Putin has started to push back against American influence in the former Soviet Union. In addition to helping form the SCO’s July 2005 statement demanding the United States establish a timetable for the withdrawal of its forces from Central Asia, the Russian president is beginning a rollback effort in Eastern Europe and the Caucasus. Coinciding with his relatively successful hosting of the G8, Putin received another victory from events in Ukraine.
Recently referring to the United States, the emboldened Russian president explained: “They pushed these people into mass disturbances, it’s very dangerous. They pushed Ukraine into a confrontation between different regions, between east and west,” The validity of this conception was unquestionably established with the August 1 decision by Ukrainian president Viktor Yushchenko to recommend his Moscow aligned former opponent Viktor Yanukovych to become the country’s prime minister. The move was driven largely by the understanding that the country was indeed highly polarized. Yet, the Orange Revolution that followed the fall 2004 presidential elections was caused not by Western encouragement, but by the preexisting polarization that may have encouraged the West to eventually become increasingly involved.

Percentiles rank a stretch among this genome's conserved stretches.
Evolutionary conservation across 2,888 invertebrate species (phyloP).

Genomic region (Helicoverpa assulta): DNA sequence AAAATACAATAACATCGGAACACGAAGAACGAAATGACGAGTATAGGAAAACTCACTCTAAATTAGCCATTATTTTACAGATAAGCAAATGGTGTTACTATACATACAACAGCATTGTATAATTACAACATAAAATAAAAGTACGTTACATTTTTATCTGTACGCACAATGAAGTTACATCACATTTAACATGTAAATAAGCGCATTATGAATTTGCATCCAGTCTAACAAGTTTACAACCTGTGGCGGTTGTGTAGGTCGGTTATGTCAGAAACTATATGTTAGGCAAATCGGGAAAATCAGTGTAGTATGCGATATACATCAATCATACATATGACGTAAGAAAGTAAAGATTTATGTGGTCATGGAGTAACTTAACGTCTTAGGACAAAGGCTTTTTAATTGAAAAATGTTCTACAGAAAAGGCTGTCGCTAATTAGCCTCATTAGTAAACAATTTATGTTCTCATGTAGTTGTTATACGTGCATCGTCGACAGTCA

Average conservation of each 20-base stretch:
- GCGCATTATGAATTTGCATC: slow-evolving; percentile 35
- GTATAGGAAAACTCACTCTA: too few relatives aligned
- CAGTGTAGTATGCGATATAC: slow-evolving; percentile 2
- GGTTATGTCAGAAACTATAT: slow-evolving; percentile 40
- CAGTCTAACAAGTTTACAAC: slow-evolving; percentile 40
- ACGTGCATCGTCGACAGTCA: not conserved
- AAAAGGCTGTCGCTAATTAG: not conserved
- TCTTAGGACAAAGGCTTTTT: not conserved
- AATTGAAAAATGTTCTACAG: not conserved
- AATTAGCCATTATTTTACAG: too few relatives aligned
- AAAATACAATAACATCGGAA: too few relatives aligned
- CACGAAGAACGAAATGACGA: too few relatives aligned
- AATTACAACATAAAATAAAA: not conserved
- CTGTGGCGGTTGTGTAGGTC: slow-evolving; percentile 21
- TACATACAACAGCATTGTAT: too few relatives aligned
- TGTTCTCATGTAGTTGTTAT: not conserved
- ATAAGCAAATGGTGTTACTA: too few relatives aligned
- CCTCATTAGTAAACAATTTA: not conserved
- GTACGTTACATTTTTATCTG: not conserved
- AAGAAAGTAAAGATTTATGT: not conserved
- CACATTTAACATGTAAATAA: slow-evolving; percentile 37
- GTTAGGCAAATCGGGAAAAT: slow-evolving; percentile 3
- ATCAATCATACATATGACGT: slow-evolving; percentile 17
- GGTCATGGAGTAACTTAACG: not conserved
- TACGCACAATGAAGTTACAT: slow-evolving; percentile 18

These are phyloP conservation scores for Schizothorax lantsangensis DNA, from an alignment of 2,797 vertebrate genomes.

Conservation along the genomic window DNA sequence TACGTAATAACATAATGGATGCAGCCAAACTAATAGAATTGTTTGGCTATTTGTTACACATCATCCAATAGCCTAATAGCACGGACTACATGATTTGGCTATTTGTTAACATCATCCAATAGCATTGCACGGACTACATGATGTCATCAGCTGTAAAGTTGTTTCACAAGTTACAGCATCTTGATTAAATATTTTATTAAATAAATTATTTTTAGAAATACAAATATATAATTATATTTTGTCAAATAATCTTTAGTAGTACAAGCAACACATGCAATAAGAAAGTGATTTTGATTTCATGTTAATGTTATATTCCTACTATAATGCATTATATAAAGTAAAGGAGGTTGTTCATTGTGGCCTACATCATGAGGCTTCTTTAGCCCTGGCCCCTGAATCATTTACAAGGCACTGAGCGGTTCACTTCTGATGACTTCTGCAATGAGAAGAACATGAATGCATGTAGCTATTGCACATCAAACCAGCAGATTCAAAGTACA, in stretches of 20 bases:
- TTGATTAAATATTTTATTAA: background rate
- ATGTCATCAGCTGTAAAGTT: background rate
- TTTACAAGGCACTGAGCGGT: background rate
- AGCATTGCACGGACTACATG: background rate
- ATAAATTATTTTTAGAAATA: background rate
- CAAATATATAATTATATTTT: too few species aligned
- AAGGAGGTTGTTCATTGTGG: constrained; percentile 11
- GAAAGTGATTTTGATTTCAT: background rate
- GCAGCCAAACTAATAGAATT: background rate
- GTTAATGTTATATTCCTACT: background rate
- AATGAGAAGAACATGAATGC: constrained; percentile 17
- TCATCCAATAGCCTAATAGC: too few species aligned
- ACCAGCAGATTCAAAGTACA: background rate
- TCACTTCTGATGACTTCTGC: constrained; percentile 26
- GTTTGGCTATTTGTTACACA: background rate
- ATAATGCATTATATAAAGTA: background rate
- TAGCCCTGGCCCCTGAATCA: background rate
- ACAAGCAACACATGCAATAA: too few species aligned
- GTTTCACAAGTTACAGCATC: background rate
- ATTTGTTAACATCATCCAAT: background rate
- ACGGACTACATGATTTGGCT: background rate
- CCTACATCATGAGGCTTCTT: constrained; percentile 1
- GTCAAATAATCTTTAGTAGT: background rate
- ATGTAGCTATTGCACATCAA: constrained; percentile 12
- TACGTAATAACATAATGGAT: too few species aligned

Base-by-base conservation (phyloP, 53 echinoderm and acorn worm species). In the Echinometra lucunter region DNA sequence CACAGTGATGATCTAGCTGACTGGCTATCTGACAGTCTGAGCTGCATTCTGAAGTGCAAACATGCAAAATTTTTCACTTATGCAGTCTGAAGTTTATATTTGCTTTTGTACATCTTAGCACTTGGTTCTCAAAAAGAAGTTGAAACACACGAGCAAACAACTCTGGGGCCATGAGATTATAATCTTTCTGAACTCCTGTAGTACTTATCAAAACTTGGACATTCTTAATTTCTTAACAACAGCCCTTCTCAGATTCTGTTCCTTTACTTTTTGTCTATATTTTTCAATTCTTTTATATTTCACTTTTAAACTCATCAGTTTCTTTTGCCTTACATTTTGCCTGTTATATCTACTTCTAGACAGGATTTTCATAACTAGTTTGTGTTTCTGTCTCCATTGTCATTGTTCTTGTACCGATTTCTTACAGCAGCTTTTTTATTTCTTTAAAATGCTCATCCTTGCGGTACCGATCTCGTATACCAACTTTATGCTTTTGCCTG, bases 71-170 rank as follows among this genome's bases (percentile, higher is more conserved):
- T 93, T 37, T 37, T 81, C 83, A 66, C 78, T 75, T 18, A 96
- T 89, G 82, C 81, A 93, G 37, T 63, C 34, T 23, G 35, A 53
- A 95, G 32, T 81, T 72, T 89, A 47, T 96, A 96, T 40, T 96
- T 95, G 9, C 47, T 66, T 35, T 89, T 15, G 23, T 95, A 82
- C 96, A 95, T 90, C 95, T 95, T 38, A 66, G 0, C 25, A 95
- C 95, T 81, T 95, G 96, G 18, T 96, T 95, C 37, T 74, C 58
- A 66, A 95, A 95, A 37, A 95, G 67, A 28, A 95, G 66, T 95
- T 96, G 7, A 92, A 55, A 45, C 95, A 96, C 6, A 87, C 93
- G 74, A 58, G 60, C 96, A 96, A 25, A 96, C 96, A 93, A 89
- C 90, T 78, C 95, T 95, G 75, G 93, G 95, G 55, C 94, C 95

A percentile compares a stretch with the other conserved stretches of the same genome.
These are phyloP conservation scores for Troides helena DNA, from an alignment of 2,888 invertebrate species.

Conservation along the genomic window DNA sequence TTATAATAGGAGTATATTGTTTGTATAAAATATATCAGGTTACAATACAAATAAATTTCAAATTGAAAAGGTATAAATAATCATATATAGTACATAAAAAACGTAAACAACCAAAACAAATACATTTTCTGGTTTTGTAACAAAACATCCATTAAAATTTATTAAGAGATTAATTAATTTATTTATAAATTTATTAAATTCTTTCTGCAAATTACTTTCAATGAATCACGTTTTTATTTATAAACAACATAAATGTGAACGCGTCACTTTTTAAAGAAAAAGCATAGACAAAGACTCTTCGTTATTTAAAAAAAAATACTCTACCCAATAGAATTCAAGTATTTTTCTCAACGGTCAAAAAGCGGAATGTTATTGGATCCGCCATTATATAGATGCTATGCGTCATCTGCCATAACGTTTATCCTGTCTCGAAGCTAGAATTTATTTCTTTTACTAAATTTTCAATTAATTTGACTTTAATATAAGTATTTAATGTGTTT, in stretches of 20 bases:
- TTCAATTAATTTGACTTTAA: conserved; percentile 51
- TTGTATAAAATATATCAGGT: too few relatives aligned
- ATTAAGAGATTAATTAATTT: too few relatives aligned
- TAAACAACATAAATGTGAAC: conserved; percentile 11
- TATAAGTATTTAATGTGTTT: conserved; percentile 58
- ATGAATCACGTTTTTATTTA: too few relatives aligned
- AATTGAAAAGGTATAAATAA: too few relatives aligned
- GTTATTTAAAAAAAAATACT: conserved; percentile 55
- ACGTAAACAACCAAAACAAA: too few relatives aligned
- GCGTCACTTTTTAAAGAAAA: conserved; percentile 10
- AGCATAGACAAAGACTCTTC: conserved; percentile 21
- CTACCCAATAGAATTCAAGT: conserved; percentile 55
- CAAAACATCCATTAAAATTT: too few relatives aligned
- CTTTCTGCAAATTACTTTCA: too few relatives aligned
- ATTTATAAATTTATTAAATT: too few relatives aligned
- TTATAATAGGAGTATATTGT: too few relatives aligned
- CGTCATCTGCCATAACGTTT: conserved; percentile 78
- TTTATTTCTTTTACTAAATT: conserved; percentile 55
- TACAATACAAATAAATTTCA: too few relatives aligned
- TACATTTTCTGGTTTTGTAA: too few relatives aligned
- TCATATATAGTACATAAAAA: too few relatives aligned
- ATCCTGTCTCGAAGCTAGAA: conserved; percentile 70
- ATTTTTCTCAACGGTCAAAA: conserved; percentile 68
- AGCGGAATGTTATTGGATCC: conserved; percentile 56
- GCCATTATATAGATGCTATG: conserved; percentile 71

While the Kremlin has benefited from political developments in Ukraine, Vladimir Putin has also capitalized on Russia’s traditional and current position in the Caucasus. The Rose Revolution in Georgia in 2003 substantially decreased Moscow’s influence in the country as new president Mikheil Saakashvili instantly drew Tblisi closer to Washington. With more that 1,600 Russian peacekeepers in Georgia and recent military exercises by the border, however, the Kremlin has not forfeited its status as a principal player throughout much of the country. One such region is that of Abkhazia where central authority is weak and Moscow has fueled separatist ambitions. Late July witnessed the deployment 1,000 Georgian troops to the region to restore some semblance of Tblisi’s authority, but Saakashvili’s freedom of action has been greatly limited by Russian persistence in maintaining and expanding its role in the former Soviet Union.
What Putin views as Washington’s interference in Russia’s near abroad, the Bush Administration sees as essentially an extension of its foreign policy of promoting both American interests and political reform. But the G8 summit witnessed something different. President Bush spoke about internal developments in Russia, yet maintained a balanced approach that sought to avoid alienating the Kremlin. This was illustrated in the president’s following remarks to the press in St. Petersburg.